Okay, so Halloween creepy-crawlie poster child number two is up for examination today; here's a closer look at the wonderful world of bats!
First there are a few myths we need to dispose of – please bury these silly notions under those fake headstones currently decorating the front yard:
Bat Myth 1: All bats are vampires.
No! There are over 1,100 species of bats and only three species are known to suck blood! Those three species, all of which are quite small and are mostly limited to South America, where they suck a meal the size of a teaspoon from forest animals. Most other bats eat insects, fruit, nectar, and/or pollen.
Bat Myth 2: All bats carry rabies.
A big no here, too! Bats can catch rabies, as can any other mammal. According to batworld.org, “Less than one half of one percent of bats actually contract [rabies] . . . more people die annually from contact with household pets than have died from contact with bats in all [of] recorded history.
It’s still not a good idea to grab at or handle a wild bat, however. Remember that compared to a bat who weighs a few ounces, you’re larger than and scarier than Godzilla, even without your Godzilla costume. And if Godzilla tried to grab at or handle you, you’d get scared and bite him, too!
Bat Myth 3: Bats will fly so close to you that they’ll get tangled in your hair.
Not even if your hair is as big as the Bride of Frankenstein’s. Bats are not blind. In addition to seeing as well as humans do, they also have a sonar system that allows them to sense and catch tiny insects in total darkness. They have absolutely no trouble sensing and avoiding something the size of a human! If a bat swoops close to you, it’s probably just eaten a mosquito that was about to bite you. The appropriate thing to do is not to duck and shriek, but to say “Thank you, bat!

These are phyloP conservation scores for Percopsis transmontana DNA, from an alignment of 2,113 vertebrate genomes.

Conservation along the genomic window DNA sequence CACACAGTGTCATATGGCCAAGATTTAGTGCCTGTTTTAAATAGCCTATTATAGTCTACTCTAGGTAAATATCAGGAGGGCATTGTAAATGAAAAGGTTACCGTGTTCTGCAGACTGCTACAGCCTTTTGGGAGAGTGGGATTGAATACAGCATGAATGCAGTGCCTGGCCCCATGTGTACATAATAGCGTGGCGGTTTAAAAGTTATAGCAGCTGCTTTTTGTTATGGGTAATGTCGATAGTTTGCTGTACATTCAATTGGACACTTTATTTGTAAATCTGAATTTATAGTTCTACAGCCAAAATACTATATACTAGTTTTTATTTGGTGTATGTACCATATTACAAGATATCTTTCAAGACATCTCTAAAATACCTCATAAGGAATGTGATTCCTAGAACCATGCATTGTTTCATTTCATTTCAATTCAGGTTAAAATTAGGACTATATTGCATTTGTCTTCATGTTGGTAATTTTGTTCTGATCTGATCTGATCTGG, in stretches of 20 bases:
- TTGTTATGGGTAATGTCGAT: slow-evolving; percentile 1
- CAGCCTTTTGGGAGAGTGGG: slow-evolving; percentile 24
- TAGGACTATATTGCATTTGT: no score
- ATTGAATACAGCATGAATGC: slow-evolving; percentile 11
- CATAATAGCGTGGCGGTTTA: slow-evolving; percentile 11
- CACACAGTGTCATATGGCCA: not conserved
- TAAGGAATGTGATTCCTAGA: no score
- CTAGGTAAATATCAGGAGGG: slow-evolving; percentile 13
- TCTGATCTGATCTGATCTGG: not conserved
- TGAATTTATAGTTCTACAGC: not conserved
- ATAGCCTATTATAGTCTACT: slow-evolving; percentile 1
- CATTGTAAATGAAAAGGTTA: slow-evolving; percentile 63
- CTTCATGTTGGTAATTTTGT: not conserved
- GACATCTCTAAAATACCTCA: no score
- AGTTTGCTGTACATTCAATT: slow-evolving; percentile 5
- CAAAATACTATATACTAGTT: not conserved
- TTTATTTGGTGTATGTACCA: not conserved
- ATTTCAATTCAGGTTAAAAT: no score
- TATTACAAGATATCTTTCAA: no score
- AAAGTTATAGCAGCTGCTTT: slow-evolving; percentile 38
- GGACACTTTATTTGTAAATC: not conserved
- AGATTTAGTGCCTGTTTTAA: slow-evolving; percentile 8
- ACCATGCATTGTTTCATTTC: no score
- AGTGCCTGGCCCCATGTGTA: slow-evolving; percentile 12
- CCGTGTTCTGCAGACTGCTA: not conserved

Now to some mind-blowing bat facts:
• One little brown bat can catch and eat up to 1,000 mosquito-sized bugs per hour. In fact, the Mexican free-tail bats that live in Bracken Cave in Texas can eat up to 400,000 pounds of insects in one night!
• Bats fly fast! The big brown bat (Eptesicus fuscus) common in all North American habitats can fly at 40 mph!
• There are 47 species of bats in the U.S., eleven of which make their homes right here in Louisiana.
• The world’s smallest bat, Thailand’s bumblebee bat, weighs less than a penny.
• The giant flying fox bats of Asia, however, can have a wingspan of more than six feet!
• The North American little brown bat can live up to 30 years.
• Bat guano is an extremely effective phosphorous-based natural fertilizer and can be used to improve garden soil, kill fungus that harms plants, control nematode plant pests, and activate compost piles for better decomposition.
• Bats pollinate many important night-blooming plants. One example is agave (the plant from which we make tequila) – without bats, agave seed production drops to 0.03%. So, if you’re drinking a margarita, (or eating a banana, mango, cashew, or fig) once again, say “Thank you, bat!”
The scariest thing about bats is, in fact, that 50% of the bats in North America are in population decline.
To keep bats healthy and happy and eating the insects that would otherwise be eliminated with harmful pesticides, try building a bat house!
Instructions for building bat houses are available from many sources, and it will be a great project to keep the kiddos out of their candy stashes during the three-week, candy-induced blood sugar hangover of Halloween.
Now that’s scary.